Researchers find association between high insulin dose and cancer in T1D patients
When examining the correlation between daily insulin dose and cancer incidence in patients with type 1 diabetes (T1DM), researchers found that a higher insulin dose is positively associated with cancer incidence in some people compared to the general population.
The researchers also found that this association is stronger in people with insulin resistance.
The result of the study was a study published in the Journal of the American Medical Association (JAMA) Oncology.
“In patients with T1D, our results show that traditional metabolic factors such as obesity (represented by body mass index), sugar control (represented by hemoglobin A1c) and blood pressure control are not associated with cancer incidence,” noted Yuanjie Mao, MD. , Ph.D., a graduate of Peking University with a residency in internal medicine at Cleveland Clinic Akron General and additional training in endocrinology, diabetes, and metabolism at the University of Arkansas.
“However, the incidence of cancer was higher in those who took a higher dose of insulin. Our results implied that clinicians may need to balance the potential risk of cancer when treating patients with diabetes mellitus. type 1 with a high daily insulin dose or that improving insulin sensitivity may be better than just increasing the insulin dose,” Mao added.
To conduct the study, Mao collaborated with Wenjun Zhong, Ph.D., an epidemiologist at Merck Research Labs in West Point, Pennsylvania to analyze associations of more than 50 common risk factors such as smoking, alcohol, exercise, metabolic risk factors, medication use, and family history of cancer incidence in 1,303 patients with T1D whose data was collected over 28 years.
The researchers acquired and analyzed data from the National Institute of Diabetes and Digestive and Kidney Diseases Central Repository. The data acquired included data from the Diabetes Control and Complications Trial (DCCT), which was designed to test the glucose hypothesis and determine whether T1D complications could be prevented or delayed, and its follow-up, the Epidemiology of Diabetes Interventions and Complications (EDIC) observational follow-up study to determine the durability of the effects of DCCT on later stages of diabetes complications.
DCCT was a controlled clinical trial involving 1,441 patients with T1D who were randomized to conventional diabetes treatment or intensive therapy to assess whether reducing high blood sugar would reduce the risk of T1D complications.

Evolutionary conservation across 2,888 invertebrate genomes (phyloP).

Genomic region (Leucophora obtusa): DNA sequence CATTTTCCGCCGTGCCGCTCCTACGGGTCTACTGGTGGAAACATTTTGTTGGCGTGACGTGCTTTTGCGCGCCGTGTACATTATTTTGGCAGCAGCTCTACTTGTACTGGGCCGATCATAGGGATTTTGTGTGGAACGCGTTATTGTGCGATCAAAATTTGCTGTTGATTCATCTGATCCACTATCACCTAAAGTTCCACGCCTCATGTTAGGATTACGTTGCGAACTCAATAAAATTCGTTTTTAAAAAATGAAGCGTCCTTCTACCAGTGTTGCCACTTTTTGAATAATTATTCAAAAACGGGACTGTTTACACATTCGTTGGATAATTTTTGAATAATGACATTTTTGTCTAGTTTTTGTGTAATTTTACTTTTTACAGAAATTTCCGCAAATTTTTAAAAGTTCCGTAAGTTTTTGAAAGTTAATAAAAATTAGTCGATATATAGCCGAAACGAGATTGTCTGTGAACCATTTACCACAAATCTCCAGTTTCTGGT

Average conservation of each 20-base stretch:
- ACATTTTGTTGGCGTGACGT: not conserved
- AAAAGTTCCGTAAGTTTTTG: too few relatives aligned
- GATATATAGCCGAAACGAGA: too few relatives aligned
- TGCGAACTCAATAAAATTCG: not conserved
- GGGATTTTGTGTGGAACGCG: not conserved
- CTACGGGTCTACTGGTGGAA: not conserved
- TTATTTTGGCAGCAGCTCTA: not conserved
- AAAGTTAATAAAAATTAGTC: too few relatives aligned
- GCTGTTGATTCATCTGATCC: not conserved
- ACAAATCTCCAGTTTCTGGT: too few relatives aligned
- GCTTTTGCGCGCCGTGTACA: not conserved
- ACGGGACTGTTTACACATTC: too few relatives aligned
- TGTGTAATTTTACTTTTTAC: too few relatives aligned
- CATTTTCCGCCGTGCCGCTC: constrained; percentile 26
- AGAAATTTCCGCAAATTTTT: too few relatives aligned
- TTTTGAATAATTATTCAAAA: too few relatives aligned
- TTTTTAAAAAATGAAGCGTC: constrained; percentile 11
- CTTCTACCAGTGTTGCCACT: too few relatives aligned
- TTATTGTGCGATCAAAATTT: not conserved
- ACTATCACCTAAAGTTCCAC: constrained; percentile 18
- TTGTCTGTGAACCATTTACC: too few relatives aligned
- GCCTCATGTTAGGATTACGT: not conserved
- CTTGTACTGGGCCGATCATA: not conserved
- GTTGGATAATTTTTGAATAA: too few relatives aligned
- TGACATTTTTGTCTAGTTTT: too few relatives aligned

Mao also found that age and gender are associated with cancer incidence when assessed separately and that a daily dose of insulin poses a higher cancer risk than age, especially a dose higher insulin.
According to the document, when the daily insulin dose is classified into three groups, low: less than 0.5; medium: greater than or equal to 0.5 or less than 0.8; and high: greater than or equal to 0.8 units/kg per day, the relative risks were significantly higher in the high dose group compared to the low dose group. Cancer incidence was 2.11, 2.87, and 2.91 per 1,000 people in the low, medium, and high dose insulin groups, respectively.
He went on to explain that specifically, women are at higher risk than men; however, it was unclear which risk factors may contribute to the higher cancer incidence in T1D.
“We know that people with type 1 diabetes have a higher incidence of cancer than people without diabetes,” Liz Beverly, Ph.D. co-director of the diabetes institute and professor at Heritage College, said. .
“This research identifies a potential mechanism to explain this association. The findings will lead to further research in this area and potential policy changes in cancer screening and insulin dosing recommendations,” added Beverly.
Although previous studies have concluded that patients with diabetes have a higher risk of cancer in general, this is the first study to explore the cancer incidence factors associated with T1D.
A higher incidence
“T1D accounts for about 5-10% of all diabetes cases, and recent studies of type 1 diabetes have also found a higher incidence of certain cancers such as stomach, liver, pancreatic cancers , endometrium and kidney in the population compared to the general population,” Mao said.
“Whereas, in T2DM, increased risk is attributed to metabolic factors such as obesity, chronic inflammatory state and insulin resistance,” Mao added.
Further investigation is needed
Although the study results suggest that the higher the insulin dose, the higher the incidence of cancer, Mao says further investigation is still needed.
 Zhong W, Mao Y. Daily insulin dose and cancer risk in patients with type 1 diabetes. JAMA Oncol. 2022 July 28. doi: 10.1001/jamaoncol.2022.2960. Epub ahead of print. PMID: 35900757.